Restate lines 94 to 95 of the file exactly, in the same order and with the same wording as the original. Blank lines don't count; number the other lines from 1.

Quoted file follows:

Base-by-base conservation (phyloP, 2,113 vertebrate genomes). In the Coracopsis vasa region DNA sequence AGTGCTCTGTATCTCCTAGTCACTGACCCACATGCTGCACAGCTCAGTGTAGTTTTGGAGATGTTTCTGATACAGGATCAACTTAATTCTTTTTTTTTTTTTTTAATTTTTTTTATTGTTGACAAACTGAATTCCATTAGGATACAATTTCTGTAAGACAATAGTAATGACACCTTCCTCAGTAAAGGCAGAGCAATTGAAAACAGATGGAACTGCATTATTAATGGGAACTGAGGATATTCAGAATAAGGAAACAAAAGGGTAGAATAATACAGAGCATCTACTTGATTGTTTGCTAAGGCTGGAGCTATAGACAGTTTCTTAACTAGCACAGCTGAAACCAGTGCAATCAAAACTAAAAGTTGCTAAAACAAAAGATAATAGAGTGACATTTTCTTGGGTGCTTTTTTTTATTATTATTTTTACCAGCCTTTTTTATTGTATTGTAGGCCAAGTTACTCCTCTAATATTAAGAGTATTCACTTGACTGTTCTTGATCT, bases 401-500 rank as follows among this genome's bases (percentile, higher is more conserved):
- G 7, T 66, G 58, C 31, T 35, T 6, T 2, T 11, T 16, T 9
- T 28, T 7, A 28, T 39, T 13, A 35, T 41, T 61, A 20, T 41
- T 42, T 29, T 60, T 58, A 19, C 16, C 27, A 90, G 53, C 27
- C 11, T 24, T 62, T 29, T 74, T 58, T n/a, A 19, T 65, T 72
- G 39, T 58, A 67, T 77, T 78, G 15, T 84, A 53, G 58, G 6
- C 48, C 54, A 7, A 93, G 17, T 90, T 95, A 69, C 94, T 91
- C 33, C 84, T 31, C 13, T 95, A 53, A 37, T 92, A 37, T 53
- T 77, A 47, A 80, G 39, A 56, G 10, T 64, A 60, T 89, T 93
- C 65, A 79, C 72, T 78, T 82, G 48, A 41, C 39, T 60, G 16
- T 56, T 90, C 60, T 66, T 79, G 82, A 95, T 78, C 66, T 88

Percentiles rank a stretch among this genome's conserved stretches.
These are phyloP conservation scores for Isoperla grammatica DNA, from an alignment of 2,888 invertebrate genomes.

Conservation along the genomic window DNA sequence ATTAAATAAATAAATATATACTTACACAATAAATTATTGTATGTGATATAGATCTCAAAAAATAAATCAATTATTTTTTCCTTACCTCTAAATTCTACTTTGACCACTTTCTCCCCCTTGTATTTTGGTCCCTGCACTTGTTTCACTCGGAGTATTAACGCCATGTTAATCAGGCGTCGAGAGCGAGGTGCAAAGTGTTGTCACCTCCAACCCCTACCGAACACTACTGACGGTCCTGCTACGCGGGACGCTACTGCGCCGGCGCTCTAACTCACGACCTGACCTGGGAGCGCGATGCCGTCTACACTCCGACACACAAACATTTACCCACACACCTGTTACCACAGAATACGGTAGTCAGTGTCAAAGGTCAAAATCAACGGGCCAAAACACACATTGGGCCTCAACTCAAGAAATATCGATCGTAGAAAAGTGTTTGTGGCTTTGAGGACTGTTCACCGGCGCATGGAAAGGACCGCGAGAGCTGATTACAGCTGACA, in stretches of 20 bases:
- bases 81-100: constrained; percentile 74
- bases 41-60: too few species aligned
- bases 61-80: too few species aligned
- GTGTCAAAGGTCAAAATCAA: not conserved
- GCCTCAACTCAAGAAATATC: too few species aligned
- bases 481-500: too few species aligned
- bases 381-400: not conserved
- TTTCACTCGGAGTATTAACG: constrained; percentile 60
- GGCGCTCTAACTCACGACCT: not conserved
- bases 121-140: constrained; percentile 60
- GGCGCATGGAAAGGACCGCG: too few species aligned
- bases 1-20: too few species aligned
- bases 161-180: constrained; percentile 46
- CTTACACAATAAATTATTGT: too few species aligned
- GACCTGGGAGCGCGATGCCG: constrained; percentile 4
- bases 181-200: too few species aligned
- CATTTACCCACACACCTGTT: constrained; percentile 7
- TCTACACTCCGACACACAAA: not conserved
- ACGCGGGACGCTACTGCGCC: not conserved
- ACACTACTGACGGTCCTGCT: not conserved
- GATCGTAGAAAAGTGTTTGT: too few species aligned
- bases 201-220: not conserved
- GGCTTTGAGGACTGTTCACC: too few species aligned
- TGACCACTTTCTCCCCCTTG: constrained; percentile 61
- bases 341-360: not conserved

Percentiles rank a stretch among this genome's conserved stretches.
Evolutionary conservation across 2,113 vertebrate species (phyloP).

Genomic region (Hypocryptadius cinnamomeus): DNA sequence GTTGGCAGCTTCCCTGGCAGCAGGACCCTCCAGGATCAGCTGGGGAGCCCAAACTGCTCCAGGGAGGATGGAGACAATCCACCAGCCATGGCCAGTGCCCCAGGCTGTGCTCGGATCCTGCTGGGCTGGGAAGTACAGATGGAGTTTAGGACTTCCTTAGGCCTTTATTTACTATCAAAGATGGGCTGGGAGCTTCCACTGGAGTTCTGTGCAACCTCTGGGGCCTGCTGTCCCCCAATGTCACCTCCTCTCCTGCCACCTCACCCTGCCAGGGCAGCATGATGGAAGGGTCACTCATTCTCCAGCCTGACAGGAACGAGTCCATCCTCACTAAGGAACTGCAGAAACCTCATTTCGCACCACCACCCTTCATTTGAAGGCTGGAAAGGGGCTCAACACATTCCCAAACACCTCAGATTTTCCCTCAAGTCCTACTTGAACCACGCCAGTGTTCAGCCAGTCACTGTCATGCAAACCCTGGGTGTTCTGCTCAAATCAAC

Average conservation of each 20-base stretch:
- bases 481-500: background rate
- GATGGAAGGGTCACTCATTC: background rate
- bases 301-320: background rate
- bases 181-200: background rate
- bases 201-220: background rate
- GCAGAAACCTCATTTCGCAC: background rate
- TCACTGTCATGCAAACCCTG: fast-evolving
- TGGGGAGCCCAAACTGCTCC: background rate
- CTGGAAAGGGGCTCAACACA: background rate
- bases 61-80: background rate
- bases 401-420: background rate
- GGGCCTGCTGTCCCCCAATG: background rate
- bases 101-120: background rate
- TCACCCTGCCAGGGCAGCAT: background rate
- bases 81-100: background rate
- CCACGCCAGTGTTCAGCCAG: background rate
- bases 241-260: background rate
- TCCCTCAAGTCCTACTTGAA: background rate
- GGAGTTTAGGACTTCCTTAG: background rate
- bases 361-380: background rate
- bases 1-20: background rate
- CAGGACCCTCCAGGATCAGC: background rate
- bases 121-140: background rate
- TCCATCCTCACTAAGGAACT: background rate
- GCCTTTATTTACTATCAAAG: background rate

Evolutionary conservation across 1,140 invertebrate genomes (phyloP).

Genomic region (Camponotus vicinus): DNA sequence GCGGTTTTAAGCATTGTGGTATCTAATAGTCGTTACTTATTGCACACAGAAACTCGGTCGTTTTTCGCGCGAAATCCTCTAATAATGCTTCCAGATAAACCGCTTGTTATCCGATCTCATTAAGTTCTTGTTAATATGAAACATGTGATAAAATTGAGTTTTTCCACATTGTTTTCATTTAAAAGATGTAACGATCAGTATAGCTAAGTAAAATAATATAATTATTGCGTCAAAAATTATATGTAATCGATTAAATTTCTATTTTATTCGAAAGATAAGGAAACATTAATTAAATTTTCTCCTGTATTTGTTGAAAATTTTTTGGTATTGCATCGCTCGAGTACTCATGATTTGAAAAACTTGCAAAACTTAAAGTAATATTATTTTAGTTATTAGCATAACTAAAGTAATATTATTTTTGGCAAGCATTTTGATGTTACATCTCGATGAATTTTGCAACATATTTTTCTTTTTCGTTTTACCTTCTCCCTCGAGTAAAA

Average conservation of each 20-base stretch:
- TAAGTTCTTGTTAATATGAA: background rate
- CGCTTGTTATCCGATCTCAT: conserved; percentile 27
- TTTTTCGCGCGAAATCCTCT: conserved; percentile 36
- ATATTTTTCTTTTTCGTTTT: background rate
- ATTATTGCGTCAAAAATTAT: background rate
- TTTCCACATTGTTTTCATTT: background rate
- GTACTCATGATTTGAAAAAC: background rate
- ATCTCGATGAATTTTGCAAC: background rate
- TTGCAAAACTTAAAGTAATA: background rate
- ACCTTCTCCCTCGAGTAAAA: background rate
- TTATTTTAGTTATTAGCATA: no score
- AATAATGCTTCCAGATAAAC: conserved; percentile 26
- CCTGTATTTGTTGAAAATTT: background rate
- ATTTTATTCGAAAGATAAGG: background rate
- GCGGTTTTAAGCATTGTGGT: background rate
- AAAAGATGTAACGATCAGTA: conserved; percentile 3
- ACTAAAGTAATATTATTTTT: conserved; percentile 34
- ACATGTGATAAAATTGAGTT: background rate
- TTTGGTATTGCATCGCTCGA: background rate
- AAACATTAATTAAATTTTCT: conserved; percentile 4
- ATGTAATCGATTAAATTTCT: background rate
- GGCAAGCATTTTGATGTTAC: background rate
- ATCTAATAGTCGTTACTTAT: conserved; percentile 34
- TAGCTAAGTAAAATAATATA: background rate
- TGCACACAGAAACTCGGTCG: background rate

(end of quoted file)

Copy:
- ATCTAATAGTCGTTACTTAT: conserved; percentile 34
- TAGCTAAGTAAAATAATATA: background rate